As stated before, Africa was not free from gender tensions, and gender equity had not been totally achieved. But as the world moves towards the direction of  gender equity, it’s important to know that the Western world was never a better example — despite how much it avows women’s equality and attempt to impose its conceptualization of it onto others. Though there may be specific Western concepts Africans can use to improve the status of women in relationship to men, traditional African cultures provide some great solutions for the world as well.

By Nareissa Smith/AtlantaBlackStar

Posted by The NON-Conformist


This Is How White Liberals Can Be Allies in Fighting Racism and Oppression of Minorities Someone has to start doing some giving.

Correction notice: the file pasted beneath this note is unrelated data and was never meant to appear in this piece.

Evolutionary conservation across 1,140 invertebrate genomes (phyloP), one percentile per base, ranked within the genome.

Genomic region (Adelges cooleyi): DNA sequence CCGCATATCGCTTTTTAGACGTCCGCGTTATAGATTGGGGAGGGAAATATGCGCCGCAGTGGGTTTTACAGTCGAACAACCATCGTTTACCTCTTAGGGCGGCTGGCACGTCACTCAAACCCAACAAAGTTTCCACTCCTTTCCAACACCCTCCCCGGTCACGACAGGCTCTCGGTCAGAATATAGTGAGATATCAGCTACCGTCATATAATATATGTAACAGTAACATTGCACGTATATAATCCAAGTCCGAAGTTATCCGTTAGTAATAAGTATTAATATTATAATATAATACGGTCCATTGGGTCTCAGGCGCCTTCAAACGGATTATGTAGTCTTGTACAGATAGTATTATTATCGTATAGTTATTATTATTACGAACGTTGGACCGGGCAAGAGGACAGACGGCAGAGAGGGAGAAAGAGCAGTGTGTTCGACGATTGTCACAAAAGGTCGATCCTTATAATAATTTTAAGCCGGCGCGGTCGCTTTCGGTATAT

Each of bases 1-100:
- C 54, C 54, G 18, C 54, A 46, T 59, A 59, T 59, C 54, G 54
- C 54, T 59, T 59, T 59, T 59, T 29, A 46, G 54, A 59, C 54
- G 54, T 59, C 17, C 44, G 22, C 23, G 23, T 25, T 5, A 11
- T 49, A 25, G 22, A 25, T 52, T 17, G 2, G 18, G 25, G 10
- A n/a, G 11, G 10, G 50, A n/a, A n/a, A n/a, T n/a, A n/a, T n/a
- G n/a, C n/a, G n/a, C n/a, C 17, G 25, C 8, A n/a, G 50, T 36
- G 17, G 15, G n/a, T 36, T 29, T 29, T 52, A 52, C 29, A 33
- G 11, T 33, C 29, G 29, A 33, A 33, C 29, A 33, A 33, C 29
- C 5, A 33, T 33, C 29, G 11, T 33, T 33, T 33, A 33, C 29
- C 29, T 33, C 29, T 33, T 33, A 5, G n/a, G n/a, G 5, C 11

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In November, the Washington Post reported on an unexpected outcome of the Kevin Spacey sexual harassment scandal: a textbook example of a man being paid more than a woman for doing the same job. Following Stacey’s firing from the movie All the Money in the World, lead actress Michelle Williams received roughly $1,000 to reshoot scenes, less than one-tenth of 1 percent of the $1.5 million paid to supporting actor Mark Wahlberg. Williams and Wahlberg are both represented by the William Morris Endeavor agency, though they have different agents, and director Ridley Scott had previously told USA Today that “everyone did [the reshoots] for nothing,” informational bits that seem to add to the situation’s overall shadiness. For all the exculpatory arguments being floated around the internet (Wahlberg’s agent is the real-life Ari Gold; Williams had a bum contract), a pay difference of 1,500 times remains laughably difficult to justify. Wahlberg donated his reshoot fee to the Time’s Up Legal Defense Fund, along with a statement expressing the kind of sudden interest in gender pay parity frequently sparked by bad press.